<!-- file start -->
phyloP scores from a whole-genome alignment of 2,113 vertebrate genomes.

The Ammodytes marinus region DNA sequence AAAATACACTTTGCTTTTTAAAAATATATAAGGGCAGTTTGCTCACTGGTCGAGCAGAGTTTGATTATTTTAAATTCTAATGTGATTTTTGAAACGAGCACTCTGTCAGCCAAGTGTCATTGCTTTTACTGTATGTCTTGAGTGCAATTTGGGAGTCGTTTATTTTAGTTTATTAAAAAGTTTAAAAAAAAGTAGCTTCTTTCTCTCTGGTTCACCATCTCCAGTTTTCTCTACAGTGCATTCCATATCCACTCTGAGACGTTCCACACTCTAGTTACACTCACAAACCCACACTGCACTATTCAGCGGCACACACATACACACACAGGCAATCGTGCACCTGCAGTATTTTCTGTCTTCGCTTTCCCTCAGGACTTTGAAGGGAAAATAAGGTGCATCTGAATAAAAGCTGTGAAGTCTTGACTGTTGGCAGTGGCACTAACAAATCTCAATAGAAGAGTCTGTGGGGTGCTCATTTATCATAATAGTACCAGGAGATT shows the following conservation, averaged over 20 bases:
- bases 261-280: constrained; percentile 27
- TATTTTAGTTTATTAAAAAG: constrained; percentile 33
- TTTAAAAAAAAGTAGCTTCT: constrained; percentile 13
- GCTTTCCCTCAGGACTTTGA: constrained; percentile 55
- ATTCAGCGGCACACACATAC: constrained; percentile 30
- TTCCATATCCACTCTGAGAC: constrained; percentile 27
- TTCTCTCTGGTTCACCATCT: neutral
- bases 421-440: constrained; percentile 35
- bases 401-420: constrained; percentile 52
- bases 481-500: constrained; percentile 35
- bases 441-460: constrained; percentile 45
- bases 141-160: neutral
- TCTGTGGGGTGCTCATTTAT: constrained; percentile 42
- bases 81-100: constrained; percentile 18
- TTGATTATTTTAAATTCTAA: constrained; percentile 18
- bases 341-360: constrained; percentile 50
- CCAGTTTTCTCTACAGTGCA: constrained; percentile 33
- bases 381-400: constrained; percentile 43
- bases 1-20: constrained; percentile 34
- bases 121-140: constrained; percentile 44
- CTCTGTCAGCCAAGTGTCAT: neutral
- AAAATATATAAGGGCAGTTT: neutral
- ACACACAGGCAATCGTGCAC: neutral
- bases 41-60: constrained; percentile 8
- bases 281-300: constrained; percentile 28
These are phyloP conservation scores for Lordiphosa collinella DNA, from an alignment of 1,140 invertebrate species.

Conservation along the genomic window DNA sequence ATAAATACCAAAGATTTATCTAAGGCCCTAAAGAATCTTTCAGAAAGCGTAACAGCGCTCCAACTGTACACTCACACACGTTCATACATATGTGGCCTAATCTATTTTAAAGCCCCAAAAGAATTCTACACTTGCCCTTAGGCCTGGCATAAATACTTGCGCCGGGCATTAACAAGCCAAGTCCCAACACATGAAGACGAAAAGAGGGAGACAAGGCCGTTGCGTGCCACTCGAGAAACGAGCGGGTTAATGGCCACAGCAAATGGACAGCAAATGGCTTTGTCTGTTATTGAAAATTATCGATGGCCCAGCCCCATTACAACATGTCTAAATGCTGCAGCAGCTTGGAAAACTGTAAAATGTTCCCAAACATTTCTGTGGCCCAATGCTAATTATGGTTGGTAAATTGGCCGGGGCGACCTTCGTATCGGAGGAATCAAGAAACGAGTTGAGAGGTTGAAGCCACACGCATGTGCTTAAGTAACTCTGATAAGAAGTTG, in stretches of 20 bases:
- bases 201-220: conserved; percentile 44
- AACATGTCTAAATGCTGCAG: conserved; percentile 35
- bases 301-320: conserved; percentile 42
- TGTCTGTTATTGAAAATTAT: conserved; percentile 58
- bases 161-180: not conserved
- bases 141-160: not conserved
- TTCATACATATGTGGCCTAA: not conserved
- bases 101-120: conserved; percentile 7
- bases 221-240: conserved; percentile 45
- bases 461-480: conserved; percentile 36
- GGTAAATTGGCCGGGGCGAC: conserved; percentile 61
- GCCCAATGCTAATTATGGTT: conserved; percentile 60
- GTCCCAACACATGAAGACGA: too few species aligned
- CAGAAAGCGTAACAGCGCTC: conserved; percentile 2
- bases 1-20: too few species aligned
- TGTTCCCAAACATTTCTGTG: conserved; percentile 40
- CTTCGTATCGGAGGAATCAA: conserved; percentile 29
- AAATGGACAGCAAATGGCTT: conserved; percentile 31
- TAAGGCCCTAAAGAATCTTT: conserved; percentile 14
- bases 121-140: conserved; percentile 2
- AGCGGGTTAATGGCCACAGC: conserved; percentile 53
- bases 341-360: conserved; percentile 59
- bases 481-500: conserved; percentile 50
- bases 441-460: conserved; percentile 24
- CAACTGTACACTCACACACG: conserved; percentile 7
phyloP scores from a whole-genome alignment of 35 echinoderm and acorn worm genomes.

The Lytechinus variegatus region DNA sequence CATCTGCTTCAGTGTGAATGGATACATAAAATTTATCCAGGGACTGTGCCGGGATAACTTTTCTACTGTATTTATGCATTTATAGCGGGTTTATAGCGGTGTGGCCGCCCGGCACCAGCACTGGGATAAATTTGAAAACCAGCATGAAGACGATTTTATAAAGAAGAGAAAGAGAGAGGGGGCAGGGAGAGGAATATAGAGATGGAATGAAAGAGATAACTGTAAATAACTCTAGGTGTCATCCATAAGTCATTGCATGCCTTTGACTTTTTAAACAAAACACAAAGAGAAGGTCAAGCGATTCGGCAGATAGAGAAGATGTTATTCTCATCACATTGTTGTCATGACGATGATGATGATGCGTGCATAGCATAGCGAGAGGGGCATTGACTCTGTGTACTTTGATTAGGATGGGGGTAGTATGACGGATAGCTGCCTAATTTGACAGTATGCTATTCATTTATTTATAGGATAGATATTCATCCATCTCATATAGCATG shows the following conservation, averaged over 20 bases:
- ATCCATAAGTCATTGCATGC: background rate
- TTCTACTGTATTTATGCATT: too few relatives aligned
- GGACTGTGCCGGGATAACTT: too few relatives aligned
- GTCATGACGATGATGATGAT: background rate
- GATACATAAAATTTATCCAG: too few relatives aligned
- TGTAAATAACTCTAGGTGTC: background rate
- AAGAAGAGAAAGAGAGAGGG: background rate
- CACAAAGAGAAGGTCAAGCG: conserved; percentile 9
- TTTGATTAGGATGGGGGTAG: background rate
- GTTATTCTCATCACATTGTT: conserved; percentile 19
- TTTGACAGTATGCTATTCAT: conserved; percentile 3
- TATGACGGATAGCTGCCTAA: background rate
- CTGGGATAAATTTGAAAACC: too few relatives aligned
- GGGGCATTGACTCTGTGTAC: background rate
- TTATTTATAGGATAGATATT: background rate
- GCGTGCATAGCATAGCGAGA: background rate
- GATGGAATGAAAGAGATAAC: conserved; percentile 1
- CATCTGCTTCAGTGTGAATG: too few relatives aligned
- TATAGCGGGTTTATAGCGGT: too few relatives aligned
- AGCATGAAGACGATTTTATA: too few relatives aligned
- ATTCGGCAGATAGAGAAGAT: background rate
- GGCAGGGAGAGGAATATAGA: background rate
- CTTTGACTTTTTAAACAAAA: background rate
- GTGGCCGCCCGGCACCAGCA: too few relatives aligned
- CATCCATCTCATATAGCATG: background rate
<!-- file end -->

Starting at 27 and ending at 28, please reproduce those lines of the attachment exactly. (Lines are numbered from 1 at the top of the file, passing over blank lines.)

- bases 281-300: constrained; percentile 28
These are phyloP conservation scores for Lordiphosa collinella DNA, from an alignment of 1,140 invertebrate species.